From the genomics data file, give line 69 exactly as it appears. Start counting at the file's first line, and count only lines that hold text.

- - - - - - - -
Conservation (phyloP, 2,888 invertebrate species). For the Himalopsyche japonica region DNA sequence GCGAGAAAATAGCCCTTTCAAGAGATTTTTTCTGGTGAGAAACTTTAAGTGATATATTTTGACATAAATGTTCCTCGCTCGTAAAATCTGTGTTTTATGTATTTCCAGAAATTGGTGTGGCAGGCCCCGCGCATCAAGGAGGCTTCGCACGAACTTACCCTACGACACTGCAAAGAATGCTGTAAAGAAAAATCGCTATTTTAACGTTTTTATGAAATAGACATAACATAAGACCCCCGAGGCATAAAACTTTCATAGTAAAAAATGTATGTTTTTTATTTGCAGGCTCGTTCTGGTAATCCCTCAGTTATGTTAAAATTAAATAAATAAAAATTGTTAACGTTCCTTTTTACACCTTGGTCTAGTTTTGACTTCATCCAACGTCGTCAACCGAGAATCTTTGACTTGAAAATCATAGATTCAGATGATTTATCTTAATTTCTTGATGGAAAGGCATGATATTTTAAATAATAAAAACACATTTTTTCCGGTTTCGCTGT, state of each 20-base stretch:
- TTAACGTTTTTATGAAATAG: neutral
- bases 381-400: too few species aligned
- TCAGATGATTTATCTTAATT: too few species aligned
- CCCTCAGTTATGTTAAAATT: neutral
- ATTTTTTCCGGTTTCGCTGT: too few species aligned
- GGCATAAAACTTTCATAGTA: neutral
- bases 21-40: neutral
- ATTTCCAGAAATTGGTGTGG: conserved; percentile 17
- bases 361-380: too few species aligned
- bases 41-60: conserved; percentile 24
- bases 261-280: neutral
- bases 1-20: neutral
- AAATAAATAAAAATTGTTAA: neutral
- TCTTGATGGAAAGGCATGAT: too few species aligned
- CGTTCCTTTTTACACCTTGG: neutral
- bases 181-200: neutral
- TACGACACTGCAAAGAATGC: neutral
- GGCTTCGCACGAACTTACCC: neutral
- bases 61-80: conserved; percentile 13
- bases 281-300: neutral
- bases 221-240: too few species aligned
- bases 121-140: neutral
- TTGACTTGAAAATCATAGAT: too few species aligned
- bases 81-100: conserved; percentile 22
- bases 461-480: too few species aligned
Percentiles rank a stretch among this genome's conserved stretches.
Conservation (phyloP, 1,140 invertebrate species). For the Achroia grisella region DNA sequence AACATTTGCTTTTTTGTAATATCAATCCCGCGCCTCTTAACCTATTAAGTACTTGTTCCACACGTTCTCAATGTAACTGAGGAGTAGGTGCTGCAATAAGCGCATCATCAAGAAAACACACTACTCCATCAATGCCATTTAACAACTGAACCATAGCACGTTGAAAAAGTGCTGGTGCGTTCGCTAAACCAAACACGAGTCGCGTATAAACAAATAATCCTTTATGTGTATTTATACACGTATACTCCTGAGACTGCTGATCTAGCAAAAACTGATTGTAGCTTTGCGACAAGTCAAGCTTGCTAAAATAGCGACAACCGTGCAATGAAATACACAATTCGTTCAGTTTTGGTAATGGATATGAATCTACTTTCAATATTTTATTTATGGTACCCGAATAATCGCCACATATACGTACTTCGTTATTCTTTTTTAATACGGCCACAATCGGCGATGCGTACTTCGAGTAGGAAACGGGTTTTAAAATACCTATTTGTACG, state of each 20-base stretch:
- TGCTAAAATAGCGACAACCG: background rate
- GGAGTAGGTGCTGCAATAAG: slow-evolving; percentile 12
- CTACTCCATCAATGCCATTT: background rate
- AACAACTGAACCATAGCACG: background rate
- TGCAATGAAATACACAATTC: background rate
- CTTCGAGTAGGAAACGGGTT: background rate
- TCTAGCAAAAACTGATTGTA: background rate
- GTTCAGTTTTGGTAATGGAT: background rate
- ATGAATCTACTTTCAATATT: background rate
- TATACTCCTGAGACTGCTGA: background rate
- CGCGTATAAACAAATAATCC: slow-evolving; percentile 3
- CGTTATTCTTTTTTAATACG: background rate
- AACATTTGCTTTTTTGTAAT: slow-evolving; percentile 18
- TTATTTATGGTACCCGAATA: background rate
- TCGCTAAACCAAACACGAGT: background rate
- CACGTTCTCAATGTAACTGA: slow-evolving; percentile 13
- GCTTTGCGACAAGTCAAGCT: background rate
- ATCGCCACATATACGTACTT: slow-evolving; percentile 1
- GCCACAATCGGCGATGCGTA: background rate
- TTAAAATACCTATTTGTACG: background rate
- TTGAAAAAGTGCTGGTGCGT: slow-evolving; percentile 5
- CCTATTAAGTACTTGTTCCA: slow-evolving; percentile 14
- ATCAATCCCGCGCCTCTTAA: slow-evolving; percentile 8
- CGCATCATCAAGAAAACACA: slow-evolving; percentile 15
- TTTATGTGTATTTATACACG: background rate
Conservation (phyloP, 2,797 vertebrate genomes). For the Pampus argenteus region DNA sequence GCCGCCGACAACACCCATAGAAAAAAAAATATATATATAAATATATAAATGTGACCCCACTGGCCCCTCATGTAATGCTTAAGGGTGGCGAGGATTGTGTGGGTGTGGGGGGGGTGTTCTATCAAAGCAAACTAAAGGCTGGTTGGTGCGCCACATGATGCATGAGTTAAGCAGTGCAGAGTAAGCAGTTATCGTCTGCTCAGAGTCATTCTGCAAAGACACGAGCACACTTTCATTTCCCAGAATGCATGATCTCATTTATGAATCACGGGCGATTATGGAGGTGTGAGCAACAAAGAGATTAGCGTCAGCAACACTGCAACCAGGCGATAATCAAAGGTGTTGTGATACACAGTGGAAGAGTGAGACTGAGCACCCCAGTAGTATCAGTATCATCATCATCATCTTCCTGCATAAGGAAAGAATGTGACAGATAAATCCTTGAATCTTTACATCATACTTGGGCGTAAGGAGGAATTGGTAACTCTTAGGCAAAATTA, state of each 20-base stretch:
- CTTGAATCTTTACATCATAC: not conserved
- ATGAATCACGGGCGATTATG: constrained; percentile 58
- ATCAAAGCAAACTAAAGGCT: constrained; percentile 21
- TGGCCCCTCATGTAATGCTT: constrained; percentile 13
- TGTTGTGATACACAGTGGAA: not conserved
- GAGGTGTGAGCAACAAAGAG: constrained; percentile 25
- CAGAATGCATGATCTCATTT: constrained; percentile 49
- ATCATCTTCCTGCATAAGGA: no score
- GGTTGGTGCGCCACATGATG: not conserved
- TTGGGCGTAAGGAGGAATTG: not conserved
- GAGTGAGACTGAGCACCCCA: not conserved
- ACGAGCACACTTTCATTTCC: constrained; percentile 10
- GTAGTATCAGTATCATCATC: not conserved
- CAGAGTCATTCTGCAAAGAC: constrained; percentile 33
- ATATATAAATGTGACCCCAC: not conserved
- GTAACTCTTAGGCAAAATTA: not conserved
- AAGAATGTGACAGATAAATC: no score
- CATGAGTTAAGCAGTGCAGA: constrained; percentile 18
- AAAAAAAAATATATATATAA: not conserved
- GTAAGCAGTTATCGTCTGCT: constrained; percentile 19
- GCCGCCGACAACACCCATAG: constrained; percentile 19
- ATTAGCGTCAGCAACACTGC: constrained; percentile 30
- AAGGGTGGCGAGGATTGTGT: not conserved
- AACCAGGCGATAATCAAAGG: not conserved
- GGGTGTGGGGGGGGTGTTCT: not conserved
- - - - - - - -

- ATATATAAATGTGACCCCAC: not conserved